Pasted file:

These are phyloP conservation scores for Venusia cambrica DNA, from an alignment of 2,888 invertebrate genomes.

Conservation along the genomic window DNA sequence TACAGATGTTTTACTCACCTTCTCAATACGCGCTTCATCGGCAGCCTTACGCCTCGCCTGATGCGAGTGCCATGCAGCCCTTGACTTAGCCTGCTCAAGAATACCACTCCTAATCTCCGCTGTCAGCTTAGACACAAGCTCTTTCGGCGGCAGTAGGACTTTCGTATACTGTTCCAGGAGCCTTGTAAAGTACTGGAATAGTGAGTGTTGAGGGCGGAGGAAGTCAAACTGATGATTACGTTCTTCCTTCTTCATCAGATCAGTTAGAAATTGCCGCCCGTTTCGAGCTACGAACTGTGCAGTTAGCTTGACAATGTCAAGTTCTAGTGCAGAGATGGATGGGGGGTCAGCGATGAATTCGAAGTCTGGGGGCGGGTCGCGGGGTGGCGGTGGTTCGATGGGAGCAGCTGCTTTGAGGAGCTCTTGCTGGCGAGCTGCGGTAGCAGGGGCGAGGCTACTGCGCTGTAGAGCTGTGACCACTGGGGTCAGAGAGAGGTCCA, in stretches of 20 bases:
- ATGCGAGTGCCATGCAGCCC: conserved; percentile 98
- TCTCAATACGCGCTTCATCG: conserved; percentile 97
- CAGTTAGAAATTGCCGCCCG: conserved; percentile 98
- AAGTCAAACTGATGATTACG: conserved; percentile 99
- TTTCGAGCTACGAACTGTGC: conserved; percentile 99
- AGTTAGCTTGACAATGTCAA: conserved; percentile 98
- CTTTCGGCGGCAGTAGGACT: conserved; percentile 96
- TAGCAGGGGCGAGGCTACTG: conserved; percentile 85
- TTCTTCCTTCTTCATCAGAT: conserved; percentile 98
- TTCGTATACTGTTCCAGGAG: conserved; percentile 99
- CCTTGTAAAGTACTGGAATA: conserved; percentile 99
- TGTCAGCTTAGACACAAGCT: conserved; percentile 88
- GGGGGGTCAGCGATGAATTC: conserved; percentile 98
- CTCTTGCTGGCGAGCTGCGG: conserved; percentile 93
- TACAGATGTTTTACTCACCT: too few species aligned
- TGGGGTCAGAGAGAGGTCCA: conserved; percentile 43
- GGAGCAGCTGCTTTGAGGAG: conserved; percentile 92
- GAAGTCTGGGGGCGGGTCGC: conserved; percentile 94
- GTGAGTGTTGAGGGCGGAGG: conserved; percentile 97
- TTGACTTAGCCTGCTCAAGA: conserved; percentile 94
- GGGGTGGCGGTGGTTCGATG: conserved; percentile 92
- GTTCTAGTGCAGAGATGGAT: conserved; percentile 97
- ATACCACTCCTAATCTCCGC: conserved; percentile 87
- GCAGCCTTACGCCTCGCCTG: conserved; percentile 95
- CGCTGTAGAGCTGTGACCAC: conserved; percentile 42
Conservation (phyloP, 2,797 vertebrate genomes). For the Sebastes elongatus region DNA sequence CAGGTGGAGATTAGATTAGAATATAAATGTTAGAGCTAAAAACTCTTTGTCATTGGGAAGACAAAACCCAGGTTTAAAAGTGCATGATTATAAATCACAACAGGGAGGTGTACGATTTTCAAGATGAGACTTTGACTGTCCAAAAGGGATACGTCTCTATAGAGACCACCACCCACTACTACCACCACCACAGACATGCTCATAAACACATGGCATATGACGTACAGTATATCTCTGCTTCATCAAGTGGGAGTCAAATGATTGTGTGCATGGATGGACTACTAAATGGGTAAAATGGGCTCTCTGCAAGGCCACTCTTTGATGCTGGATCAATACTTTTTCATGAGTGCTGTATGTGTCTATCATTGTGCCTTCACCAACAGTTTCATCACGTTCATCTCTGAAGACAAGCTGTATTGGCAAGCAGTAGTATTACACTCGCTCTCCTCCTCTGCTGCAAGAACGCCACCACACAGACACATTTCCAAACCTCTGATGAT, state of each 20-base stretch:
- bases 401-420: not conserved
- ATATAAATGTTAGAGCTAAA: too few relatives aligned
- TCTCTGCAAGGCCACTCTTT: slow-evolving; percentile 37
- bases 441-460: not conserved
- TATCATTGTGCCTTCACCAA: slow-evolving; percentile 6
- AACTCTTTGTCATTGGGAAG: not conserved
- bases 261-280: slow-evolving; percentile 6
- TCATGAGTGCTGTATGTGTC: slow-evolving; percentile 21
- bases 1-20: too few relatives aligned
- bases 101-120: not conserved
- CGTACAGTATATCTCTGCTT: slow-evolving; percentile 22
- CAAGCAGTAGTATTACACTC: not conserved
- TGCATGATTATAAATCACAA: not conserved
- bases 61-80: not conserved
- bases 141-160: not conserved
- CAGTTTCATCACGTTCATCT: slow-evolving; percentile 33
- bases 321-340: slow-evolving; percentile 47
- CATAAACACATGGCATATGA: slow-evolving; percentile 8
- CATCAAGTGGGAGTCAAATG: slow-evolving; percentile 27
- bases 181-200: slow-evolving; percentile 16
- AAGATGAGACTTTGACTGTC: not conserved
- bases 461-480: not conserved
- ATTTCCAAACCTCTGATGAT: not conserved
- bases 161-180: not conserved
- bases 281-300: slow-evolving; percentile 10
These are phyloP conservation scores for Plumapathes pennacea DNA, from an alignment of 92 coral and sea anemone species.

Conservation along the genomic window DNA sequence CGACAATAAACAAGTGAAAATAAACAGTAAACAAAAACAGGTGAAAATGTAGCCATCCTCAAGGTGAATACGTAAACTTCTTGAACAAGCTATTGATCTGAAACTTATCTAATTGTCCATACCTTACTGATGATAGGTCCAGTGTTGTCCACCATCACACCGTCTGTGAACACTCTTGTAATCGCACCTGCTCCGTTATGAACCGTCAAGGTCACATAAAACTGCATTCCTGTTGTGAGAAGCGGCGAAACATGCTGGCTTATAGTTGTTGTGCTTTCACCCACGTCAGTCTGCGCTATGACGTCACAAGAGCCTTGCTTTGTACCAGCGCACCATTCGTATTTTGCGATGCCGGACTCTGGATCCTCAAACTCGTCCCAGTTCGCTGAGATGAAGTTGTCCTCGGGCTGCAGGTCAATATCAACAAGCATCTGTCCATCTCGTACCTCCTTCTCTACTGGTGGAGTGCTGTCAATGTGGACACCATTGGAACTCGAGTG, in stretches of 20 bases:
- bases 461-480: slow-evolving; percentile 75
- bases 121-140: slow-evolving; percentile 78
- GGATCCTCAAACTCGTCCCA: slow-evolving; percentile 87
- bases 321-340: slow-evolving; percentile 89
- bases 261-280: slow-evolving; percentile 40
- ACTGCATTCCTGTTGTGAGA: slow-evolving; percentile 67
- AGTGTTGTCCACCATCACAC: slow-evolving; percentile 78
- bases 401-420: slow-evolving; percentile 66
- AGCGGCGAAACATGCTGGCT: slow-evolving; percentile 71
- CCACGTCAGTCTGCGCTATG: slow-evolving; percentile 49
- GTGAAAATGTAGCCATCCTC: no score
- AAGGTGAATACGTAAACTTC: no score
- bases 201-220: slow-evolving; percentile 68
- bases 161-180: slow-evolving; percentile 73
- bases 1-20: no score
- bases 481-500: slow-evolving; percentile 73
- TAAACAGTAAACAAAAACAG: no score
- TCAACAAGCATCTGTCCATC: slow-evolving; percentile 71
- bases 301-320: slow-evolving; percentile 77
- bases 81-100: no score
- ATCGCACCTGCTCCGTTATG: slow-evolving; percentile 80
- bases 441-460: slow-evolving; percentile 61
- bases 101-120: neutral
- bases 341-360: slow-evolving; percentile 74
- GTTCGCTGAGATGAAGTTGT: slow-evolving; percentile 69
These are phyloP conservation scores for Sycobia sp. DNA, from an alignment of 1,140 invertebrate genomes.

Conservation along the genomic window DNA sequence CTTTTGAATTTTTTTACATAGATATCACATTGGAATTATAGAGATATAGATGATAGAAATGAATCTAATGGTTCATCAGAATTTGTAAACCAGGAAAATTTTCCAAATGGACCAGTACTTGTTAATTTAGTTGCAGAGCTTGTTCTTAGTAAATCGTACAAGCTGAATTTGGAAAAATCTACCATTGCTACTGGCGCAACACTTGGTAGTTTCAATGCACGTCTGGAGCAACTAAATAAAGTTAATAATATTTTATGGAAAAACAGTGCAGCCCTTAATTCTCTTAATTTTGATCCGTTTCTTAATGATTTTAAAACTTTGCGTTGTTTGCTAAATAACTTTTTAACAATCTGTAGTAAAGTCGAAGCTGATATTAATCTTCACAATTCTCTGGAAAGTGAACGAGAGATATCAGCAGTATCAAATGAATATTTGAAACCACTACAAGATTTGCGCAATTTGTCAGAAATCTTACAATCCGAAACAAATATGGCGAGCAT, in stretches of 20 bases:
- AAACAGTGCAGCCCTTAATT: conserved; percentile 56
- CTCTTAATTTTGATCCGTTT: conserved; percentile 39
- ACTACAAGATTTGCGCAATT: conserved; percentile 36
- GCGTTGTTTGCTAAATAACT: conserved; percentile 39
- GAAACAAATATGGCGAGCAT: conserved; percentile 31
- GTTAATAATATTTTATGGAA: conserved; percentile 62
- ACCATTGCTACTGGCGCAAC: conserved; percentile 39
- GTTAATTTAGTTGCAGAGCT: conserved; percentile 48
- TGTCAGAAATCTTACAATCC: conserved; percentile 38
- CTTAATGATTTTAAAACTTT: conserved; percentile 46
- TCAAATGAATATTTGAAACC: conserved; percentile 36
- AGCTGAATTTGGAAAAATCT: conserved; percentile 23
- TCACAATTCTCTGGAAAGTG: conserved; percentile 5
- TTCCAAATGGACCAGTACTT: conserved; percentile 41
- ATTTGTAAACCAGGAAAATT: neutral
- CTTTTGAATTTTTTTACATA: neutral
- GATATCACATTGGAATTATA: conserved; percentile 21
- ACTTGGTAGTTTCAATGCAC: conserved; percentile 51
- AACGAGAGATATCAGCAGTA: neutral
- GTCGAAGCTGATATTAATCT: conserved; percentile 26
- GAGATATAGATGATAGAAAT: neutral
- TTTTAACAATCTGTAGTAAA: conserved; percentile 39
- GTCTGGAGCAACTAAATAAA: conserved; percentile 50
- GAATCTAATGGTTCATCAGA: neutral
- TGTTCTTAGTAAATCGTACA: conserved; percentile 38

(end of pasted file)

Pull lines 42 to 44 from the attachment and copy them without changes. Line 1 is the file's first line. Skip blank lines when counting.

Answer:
- bases 61-80: not conserved
- bases 141-160: not conserved
- CAGTTTCATCACGTTCATCT: slow-evolving; percentile 33